Keeping the noise down - materials for soundproofing aircraft
Flying in an aeroplane is a noisy experience. Adith Sujan and Mike Brock, of global specialty material products manufacturer Rogers Corporation, describe how to keep the sound level down.
For aeroplane passengers the noise level inside the cabin of a typical commercial jet is seldom considered. But for those who can afford to purchase and retrofit their own private aircraft, it is often a design requirement to have a quiet cabin. Commercial or business jets modified to meet certain specifications are called VIP aircraft.
There are two modes of noise found on aircraft, structure and airborne. The former is generated by interior component vibration and the latter is the sound of the engines or aerodynamic flow over the fuselage. Good acoustic design reduces both modes and requires specific materials.
A systems design approach develops materials with a balance between flammability, acoustic performance, durability and weight. The sound barrier blocks a sound wave through its mass at the surface area, measured in terms of areal density. This implies that a heavier barrier material will reflect sound better. However, in order to minimise fuel costs, weight restrictions are enforced for all engineered materials.
Due to the enclosed environment in an aircraft cabin, the flammability of the material used is a critical property. Substances that isolate vibration of interior components or block outside noise must meet strict Civil Aviation Authority requirements. Many materials meet the 12-second and 60-second vertical burn requirements (FAR25.853), but there are fewer choices for the radiant panel test (FAR25.856), which both ensure fire does not spread through an aircraft.
The typical noise level in the economy section of a commercial aircraft is approximately 75dBA Speech Interference Level (SIL). A variety of materials have been developed to address this. The systems design approach, using isolation and barrier materials, improves noise levels in excess of 65dBA SIL.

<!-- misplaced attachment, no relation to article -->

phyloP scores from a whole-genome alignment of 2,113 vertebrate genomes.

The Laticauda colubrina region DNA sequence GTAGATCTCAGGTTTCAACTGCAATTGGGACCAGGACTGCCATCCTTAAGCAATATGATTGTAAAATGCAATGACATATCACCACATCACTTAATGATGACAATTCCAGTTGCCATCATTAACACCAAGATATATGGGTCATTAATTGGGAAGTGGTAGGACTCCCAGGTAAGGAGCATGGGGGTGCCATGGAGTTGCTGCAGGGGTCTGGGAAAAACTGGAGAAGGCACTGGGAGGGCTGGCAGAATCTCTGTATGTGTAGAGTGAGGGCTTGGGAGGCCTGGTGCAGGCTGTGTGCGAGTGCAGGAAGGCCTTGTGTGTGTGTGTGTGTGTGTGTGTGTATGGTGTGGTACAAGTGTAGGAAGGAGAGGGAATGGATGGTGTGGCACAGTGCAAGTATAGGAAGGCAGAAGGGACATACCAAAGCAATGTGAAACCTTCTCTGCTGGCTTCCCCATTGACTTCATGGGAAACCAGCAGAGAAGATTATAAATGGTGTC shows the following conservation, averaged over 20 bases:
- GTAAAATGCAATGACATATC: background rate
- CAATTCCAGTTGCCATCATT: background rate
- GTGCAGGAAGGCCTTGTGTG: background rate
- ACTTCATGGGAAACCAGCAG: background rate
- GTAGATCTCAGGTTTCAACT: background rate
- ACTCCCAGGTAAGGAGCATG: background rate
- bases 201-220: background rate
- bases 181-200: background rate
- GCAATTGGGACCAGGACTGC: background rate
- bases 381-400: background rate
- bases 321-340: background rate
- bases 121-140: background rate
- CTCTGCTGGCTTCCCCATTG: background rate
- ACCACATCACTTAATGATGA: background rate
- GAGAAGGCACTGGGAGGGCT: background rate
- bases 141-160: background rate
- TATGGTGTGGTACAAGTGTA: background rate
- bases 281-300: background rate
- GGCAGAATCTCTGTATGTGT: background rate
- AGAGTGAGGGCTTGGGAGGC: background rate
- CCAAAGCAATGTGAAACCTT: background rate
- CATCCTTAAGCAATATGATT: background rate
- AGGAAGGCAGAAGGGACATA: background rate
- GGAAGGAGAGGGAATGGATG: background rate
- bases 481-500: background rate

Acoustic insulation for cabin noise is located between the aircraft skin and interior side panels. A mass layer, such as a flame retardant silicone rubber, is also used in a composite insulation blanket, which blocks sound. It must meet regulations for aircraft insulation (FAR25.856). The composite often includes both a noise barrier and an absorbing substance such as fibreglass batting or foam.
Silicone materials and composites are often chosen for aircraft applications due to their high performance. Silicone-based polymers maintain physical properties over a wide temperature range while displaying low water absorption and little ageing, making them a reliable choice.
The formulation of a lightweight silicone polymer with cross-functional ingredients that possess the flammability and durability characteristics is required.
Silicone rubbers for high performance applications use customised fillers to provide the performance function. There needs to be a balance between fire performance and mechanical properties. Adding high levels of flame retardant fillers drives up viscosity, making the composite difficult to process. The volume of filler causes the finished product to become brittle, which may not be acceptable for the application.
Both the loading level and the type of fillers used are vital. Many filler properties affect the finished product, including particle size distribution, filler shape, specific gravity and filler treatment. The challenge is finding the right combination of fillers to meet processing and product requirements.
Rogers Corporation, headquartered in Connecticut, USA, recently launched a new product family for vibration and acoustic mitigation, the BISCO L3 Series. The range includes silicone foam materials for vibration isolation on high speed trains (floating floors) and an acoustic sound barrier engineered silicone rubber designed for use aboard aircraft. An acoustic noise barrier (mass layer) of filled silicone rubber for the aircraft industry is due to launch later this year.